DECATUR, Ill. (AP) -- Archer Daniels Midland Co.'s announcement Monday that it wants to move its global headquarters and 100 high-level jobs out of the small central Illinois city of Decatur has many people in town on edge.
The company, one of the world's biggest agricultural processors, says it won't lay off anyone and will leave 4,400 jobs behind. In addition, Decatur will become the international firm's North American headquarters.
But in Decatur, unemployment is high — 13.2 percent in July. The town has seen another big employer, Caterpillar Inc., lay off hundreds this year. And it's only been three years since another big company, ADM competitor Tate & Lyle, moved its North American headquarters out of town to the Chicago suburbs.
Some people worry that at some point ADM could move more jobs. Fully half of its 30,000 employees are already overseas.
"Right now (ADM is) the only thing going on around here," said 36-year-old unemployed contractor Shawn Flaherty. He's been laid off for six months — the first time ever, he says — after working 10 years for a general contractor where his work was mostly for ADM.
But it's more than just jobs, other say.
The city will be losing the headquarters of its biggest employer, the economic titan that gives Decatur significance beyond its size. It might just have about 75,000 residents, but Decatur has the nerve center for a company that's ranked No. 27 on the Fortune 500 list and generates tens of billions of dollars in sales every year.
"It hurts — it really does hurt. But you move forward," City Council member Pat McDaniel said, adding that he understands the company's decisions and had heard rumors for years that this day might come. "It's tough to compete against large metropolitan communities like Chicago or New York. They can offer things that we can't."
That's essentially what the company said Monday when it announced it's looking for a new home.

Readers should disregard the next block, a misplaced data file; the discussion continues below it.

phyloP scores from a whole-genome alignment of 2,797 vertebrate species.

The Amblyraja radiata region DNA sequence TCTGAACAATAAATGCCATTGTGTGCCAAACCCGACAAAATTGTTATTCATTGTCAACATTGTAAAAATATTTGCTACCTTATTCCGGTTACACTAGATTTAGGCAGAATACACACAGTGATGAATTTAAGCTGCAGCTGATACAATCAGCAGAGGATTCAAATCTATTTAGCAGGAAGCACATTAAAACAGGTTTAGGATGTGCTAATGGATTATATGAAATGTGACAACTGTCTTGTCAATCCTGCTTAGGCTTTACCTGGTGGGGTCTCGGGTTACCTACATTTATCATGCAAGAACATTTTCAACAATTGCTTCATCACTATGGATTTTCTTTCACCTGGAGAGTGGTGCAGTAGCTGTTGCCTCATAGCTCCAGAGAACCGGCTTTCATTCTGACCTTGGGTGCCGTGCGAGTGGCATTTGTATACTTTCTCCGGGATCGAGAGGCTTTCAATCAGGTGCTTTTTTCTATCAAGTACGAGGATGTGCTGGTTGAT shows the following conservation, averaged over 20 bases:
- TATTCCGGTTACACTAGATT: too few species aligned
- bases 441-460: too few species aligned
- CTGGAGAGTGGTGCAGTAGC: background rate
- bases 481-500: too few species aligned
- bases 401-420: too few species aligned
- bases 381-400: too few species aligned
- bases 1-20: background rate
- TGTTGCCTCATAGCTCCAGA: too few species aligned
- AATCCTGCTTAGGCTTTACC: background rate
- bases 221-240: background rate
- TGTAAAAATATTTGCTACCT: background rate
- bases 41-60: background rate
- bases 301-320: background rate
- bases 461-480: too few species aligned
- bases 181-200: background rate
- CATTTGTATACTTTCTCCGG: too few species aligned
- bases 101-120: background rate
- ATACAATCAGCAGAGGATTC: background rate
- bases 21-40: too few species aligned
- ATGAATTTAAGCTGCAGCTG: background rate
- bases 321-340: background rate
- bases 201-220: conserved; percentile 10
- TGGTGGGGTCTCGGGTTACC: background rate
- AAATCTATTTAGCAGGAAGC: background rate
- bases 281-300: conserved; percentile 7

"Our company is growing and becoming more global and more customer-centric," CEO Patricia Woertz said. "To continue to succeed, we need a global center in a location that allows us to travel and work efficiently with customers and employees throughout the world. We also need an environment where we can attract and retain employees with diverse skills, and where family members can find ample career opportunities."
Decatur lacks, among other things, a major airport, spokeswoman Victoria Podesta added. It's also a difficult place to recruit some types of employees to, such as tech workers and marketers, she said.
And Chicago, city officials there said, has been talking to ADM and is on what the company says is a short list of potential destinations.
"This is a dynamic, global company that is a leader in a key industry, and we believe that they are a good fit with what Chicago has to offer," spokesman Tom Alexander said. "We'll do our best to keep them in Illinois."
ADM says it won't discuss potential locations, details of its decision-making process or when it expects to decide.
Gov. Pat Quinn has also been talking to the company, his office said.
"We're going to continue to have discussion with this company as we always do, continue to partner with them," Quinn spokeswoman Brooke Anderson said. She did not know if ADM has sought incentives.
ADM's headquarters is also a source of prestige for Illinois, which has grown accustomed to watching other states try to swoop in and lure companies away as the state's economy has struggled the past few years.
The company and its focus on soybeans, corn, ethanol and a wide range of food additives and other products bring businesspeople from around the world to the state, McDaniel pointed out.
ADM first built a plant in Decatur because of the area's focus on soybeans. The company moved its headquarters to town from Minneapolis in the 1960s.
Robert Laskowski, 61, is a Decatur native and owner of a CD and DVD store downtown. He says local residents get jittery when there's uncertainty at ADM, but he's confident the manufacturing jobs, at least, will stay.
"This is where their product is — corn and soybeans," he said.
And there's the new North American headquarters Decatur will become.
The company says it doesn't yet know what exactly that will include.
But University of Illinois economist Fred Giertz called it a "good second-place prize" for Decatur.
"Winning is good, but not losing is not bad either if that's Decatur's only alternative."
Associated Press writer Sophia Tareen contributed to this report from Chicago. Mercer reported from Champaign and O'Connor from Decatur.